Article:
From here, we look at the issue of “team egress,” how those who planted the bomb, again we note “if it was a bomb,” at the Sharm el Sheikh airport and the additional team responsible for the video.
Both groups would have to get out of Egypt quickly, which can only be done by water. The reason for this is simple.
ISIS receives half of its supplies through Turkey. The rest are brought through Israel to Jordan, primarily through Aqaba, where barges take them on the very short run, only a few miles, to the rail head inside Jordan which runs them quickly to the Syrian and Iraqi borders and directly to ISIS units in the field.
Thus, the boats needed, the crews, the paid off customs officials, Jordan, Egypt, plus the special operations teams, Israel or Saudi for instance, if those are who can be considered, if a bomb is the real culprit here, make this all more than possible but probable, highly probable.
Then we look to the story that Al Jazeera planted, which held up Egypt closing her border crossings and ports looking for agents of foreign security services who would have been otherwise sought. Al Jazeera is controlled by the government of Qatar, very much a party to the funding of ISIS and operations inside Syria against that nation and now Russia as well.
Why? There were two big reasons. First is that to video the plane blowing up required knowing when the bomb was going to trigger and approximately where, to be in a position to get the video shot. Gordon and I can tell you that is not something that a rump group of jihadis could do, only a major intelligence agency (or several).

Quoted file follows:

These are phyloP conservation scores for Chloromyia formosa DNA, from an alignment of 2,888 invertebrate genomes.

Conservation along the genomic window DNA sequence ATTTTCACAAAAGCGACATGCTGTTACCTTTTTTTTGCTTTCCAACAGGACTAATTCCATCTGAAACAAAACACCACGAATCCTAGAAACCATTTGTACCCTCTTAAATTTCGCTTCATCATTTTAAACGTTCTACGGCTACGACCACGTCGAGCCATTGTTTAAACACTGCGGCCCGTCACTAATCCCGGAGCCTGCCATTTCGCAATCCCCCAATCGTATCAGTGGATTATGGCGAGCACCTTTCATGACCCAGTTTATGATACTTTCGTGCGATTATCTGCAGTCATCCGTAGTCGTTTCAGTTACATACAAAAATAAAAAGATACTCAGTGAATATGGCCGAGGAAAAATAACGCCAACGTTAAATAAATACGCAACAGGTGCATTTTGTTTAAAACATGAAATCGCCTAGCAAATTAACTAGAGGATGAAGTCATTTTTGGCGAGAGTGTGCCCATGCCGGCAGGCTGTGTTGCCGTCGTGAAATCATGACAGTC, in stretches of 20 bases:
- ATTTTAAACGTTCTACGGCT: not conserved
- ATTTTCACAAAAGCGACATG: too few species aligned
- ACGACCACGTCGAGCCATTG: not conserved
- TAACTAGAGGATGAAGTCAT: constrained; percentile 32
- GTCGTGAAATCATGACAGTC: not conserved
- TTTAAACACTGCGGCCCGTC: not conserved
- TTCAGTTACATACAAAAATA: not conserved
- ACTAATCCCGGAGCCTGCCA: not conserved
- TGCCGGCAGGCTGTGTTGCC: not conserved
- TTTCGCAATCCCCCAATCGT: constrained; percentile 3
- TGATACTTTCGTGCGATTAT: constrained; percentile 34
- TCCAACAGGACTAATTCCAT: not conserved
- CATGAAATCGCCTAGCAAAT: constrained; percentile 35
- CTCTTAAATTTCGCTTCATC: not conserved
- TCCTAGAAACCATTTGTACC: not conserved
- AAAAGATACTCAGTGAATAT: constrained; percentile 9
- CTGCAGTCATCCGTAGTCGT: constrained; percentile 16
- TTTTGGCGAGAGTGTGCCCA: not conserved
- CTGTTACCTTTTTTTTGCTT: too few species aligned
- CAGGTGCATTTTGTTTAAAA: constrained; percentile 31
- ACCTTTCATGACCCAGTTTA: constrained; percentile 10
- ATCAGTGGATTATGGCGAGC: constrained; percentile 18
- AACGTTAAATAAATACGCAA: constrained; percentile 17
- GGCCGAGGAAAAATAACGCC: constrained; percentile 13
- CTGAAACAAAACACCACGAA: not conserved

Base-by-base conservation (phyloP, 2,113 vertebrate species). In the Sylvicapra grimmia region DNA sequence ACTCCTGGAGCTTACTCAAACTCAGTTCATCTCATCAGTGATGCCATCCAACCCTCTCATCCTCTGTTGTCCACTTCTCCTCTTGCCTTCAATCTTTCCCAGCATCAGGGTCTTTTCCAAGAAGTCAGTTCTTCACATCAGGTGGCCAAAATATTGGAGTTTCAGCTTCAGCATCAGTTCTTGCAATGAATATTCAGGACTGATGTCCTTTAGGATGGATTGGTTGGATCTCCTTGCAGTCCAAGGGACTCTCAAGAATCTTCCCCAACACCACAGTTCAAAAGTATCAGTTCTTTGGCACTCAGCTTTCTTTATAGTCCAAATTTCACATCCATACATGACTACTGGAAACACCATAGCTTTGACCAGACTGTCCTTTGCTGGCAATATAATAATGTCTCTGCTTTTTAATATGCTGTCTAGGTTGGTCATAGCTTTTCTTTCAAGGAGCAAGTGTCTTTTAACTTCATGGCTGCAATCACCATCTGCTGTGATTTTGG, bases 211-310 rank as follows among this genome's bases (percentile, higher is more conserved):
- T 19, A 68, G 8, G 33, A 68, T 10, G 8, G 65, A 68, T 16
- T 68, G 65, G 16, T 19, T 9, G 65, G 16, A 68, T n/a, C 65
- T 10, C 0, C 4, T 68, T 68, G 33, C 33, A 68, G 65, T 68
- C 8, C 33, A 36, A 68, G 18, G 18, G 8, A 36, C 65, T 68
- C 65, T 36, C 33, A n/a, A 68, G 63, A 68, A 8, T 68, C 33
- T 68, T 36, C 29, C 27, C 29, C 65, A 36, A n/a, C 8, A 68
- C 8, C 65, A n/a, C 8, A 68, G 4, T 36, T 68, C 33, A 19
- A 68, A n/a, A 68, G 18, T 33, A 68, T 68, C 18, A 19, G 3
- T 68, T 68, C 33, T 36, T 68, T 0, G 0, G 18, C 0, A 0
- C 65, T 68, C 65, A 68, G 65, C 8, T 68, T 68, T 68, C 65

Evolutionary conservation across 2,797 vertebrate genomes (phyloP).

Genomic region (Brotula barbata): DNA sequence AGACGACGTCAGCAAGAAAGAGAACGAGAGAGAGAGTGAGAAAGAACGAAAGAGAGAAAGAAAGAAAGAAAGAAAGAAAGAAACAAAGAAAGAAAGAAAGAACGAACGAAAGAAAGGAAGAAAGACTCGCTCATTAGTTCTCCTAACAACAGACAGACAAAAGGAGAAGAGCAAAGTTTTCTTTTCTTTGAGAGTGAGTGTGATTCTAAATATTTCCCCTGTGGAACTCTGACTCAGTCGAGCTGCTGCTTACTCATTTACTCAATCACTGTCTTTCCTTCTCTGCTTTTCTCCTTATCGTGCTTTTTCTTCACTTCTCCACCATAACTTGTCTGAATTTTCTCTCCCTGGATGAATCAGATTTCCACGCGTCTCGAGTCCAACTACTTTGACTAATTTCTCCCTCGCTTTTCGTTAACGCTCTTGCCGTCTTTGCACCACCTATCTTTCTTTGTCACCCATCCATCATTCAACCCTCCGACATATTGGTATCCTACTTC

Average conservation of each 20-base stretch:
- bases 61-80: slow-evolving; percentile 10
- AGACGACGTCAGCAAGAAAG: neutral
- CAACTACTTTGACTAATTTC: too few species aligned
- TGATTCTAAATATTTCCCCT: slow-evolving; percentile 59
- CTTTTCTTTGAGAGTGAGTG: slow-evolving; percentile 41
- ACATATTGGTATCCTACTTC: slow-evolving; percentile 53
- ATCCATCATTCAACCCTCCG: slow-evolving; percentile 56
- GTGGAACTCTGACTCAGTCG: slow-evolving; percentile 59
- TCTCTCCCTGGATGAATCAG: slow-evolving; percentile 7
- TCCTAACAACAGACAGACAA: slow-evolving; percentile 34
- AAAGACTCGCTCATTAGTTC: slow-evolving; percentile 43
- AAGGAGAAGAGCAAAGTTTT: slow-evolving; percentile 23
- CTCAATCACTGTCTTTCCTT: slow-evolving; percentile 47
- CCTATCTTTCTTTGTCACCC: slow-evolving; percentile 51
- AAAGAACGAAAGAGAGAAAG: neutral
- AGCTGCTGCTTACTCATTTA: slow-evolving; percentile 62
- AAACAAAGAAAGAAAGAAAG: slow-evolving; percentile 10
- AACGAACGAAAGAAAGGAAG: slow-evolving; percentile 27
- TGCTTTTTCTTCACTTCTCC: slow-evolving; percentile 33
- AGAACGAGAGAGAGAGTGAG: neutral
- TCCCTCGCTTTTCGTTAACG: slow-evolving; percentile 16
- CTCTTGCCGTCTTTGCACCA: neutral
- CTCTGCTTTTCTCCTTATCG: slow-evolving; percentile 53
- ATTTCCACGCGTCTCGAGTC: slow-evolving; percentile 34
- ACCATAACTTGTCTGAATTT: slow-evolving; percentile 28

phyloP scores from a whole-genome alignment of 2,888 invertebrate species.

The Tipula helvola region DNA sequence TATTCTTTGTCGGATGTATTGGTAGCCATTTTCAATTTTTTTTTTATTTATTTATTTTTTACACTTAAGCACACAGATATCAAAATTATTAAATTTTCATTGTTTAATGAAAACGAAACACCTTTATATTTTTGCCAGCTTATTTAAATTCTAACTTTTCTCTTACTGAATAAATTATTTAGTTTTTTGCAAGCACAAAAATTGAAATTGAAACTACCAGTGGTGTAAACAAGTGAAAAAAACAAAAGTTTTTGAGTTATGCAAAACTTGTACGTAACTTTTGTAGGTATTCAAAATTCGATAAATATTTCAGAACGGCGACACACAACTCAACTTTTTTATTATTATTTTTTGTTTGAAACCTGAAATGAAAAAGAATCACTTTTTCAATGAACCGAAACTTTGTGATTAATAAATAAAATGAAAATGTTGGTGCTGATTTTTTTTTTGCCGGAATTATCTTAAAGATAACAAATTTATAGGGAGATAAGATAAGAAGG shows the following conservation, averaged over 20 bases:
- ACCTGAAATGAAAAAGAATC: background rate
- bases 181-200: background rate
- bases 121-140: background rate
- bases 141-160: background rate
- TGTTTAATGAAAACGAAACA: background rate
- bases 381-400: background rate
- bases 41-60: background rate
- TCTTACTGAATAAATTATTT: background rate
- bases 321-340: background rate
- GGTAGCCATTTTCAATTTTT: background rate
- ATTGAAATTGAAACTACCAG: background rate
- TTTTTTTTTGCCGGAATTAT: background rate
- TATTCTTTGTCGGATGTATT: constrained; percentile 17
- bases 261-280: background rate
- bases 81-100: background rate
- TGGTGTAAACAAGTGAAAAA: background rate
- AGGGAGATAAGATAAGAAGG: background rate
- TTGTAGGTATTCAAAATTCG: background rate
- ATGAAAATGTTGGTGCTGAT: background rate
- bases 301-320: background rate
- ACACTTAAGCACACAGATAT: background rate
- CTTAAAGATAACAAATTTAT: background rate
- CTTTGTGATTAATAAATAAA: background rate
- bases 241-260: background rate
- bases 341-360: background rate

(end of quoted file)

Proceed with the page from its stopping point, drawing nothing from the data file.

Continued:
The video also eliminated a possible missile strike as there was no plume. There would have to have been one as the missiles that go that high have to carry a good bit of fuel to deliver 30 pounds of steel shrapnel for a proximity fuse one like the BUK, large and impossible to sneak around in the desert, even with a large sheet over it.
That left only a bomb. So next was a quick update on security at the resort town, which gets a log grade due to the huge number of foreign workers going in and out on all the resort construction projects and the history of bribes to circumvent any regulation imaginable. This included infiltrating a team in to do something nasty, but where getting the out is still a trick.
So that had us concentrating at looking how we would have gotten in to shoot the video, if it is real. First up was the location which thanks to our un-volunteered partner Google Earth we were able to find the approximate position required to match up to the camera angles and the radar recordings of where then plane was struck. Then came doing the math on the debris coming down where it did.
We have that spot marked above as the probable location, and just above it to the right the approximate position of the plane to fit the radar reports and camera angle. There is still an anomaly on the cell phone camera being faked as even at full zoom we do not see how an I- phone could hold a plane at 31,000 feet in frame, being hand held. From my camera experience with my $500 fluid head it would have taken some professional equipment to record this, and then dumbed down to look like a cell phone camera.
More analysis will confirm, or not, hence we are not claiming “who done it”, just a “most probable at” this point. If we were working for a government it would be asking for an early assessment on the most likely suspect. We are sharing some of the analysis behind what would typically be done, the logistics analysis.
Next came looking for how a video team would have gotten and, and then even harder, getting out. We first focused on the two Israel border crossings to the East as they were closest and Israel is always a top suspect in operations like this, especially where children are killed as they have a lot track record for going it.
But the low traffic between the two countries at these crossings is riskier for being noticed, going in, and more so, going out. So although we did find roads from the east that allowed access from Israel, we backed up and looked for alternates. We then spotted the main east-west road from Aqaba, Jordan, with lots of traffic where it is easy to blend in.